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Millcreek Journal

Millcreek City Council honors local shops on Small Business Saturday

Dec 02, 2022 02:45PM ● By Sara Milano

By Sara Milano | [email protected]

The Millcreek City Council introduced a proclamation at their Nov. 14 meeting designating the Saturday after Thanksgiving as Small Business Saturday. The proclamation is to celebrate “our local small businesses and the contributions they make to our local economy and community.”

The proclamation states that small businesses “are responsible for 62% of net new jobs created since 1995 and they employ 46.8% of employees in the private sector.”

The idea of Small Business Saturday was conceived of in 2010 by American Express as “a day dedicated to supporting the diverse range of local businesses that help create jobs, boost the economy, and keep communities thriving across the country,” according to their Shop Small campaign.

The day falls between Black Friday and Cyber Monday and was introduced during the height of the recession to support struggling small businesses. As Americans in 2022 head into the holiday shopping season, they are once again feeling the strain of inflated prices and economic uncertainty.

Self-employed workers and small business owners in particular are feeling this pressure. According to the National Federation of Independent Businesses, thirty-one percent of small business owners are still experiencing supply chain disruptions in the wake of COVID-19 and 33% of owners report inflation as their biggest problem in running their business. 

Earlier this year, Verizon rated Millcreek as the fourth best small city in the United States to start a small business, describing it as great for people who “don’t care for big city living but still want to be close to all the action.”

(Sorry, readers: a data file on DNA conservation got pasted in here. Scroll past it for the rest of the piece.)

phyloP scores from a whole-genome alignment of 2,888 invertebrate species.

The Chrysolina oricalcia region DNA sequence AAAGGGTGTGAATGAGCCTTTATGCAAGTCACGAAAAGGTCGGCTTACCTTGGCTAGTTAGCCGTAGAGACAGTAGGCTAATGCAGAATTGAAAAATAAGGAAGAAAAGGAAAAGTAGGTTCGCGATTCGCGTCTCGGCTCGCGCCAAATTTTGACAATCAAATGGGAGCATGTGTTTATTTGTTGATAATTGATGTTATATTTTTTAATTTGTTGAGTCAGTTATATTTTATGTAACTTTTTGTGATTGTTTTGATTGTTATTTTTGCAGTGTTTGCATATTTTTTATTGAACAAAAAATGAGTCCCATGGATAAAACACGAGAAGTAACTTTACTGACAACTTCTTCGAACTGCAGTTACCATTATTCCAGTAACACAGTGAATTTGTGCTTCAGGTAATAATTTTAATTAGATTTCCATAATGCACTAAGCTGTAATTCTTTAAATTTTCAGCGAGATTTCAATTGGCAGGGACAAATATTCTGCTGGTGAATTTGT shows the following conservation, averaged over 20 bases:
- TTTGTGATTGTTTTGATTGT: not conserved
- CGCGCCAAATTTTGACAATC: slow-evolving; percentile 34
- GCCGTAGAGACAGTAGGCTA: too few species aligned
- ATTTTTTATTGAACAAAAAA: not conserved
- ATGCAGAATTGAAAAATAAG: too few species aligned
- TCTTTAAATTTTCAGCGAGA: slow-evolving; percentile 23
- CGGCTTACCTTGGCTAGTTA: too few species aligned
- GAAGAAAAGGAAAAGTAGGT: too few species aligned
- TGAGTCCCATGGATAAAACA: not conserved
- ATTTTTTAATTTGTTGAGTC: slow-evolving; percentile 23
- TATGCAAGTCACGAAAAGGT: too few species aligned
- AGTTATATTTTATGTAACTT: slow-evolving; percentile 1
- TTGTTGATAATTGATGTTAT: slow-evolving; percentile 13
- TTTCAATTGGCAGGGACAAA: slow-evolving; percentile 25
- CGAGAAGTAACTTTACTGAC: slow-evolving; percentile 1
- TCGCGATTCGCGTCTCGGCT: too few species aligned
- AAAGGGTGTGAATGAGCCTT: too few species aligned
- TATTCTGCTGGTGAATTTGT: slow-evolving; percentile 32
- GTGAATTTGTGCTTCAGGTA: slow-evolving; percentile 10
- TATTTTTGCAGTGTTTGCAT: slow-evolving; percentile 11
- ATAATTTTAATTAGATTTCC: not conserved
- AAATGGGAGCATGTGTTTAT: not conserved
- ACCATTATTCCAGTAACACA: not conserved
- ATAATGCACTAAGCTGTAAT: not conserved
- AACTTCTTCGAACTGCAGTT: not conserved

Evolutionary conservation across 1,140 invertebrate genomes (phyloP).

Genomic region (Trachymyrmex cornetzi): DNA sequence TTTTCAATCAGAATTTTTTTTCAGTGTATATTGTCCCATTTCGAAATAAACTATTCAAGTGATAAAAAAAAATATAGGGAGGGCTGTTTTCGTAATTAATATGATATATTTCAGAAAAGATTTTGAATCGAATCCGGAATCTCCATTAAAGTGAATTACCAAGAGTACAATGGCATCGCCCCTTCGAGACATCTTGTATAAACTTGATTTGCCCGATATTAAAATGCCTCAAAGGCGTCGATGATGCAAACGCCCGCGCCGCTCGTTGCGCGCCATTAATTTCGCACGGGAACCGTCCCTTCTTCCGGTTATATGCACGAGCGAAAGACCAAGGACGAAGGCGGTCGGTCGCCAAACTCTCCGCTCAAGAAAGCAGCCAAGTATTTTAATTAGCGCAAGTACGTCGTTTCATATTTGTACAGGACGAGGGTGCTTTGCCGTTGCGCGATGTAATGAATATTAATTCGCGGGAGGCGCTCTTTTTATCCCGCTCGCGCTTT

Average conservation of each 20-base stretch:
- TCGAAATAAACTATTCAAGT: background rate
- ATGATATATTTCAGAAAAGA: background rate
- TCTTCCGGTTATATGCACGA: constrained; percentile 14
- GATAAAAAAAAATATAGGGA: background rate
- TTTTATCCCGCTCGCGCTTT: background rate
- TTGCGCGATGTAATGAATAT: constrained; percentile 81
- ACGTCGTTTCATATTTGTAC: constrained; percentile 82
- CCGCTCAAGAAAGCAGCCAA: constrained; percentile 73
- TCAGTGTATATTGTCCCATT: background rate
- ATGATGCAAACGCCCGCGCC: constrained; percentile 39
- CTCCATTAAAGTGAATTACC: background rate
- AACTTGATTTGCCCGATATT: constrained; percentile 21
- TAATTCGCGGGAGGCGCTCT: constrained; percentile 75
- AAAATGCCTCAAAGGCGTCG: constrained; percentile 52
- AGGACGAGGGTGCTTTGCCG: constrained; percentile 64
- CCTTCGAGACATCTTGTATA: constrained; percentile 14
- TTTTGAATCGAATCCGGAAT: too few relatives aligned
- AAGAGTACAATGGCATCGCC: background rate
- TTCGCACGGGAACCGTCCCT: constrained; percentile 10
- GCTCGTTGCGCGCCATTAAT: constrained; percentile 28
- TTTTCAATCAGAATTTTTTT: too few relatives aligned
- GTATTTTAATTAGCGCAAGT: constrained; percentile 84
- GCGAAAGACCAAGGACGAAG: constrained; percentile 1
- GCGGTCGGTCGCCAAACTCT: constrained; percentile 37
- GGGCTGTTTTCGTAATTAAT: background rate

Millcreek residents who want to support their local businesses and economy with their holiday shopping this year have plenty of options. The Other Side is a nonprofit foundation that “addresses the problems of homelessness, criminal behavior and long-term addiction” by offering a long-term residential life skills program for local residents. They secure funding by operating a thrift boutique by the same name that offers gently used furniture, clothes, housewares and more.

For those who enjoy a cup of coffee and warm breakfast during the colder seasons, Greenhouse Effect describes itself as a “funky, laid-back coffee shop offering sweet and savory crepes, plus outdoor seating.” For those seeking comfort food, Charlotte Rose’s Carolina BBQ offers delicious southern food that “no dietician, nutritionist, or novice health aficionado” would recommend, according to their website.

Millcreek has scores of other options for those looking to spend at small businesses, with upwards of 92% of all businesses in Salt Lake City classified as “small,” according to ABC4. “Our Millcreek city government celebrates local businesses and the contributions they make to our local economy,” said Mayor Jeff Silvestrini in his proclamation.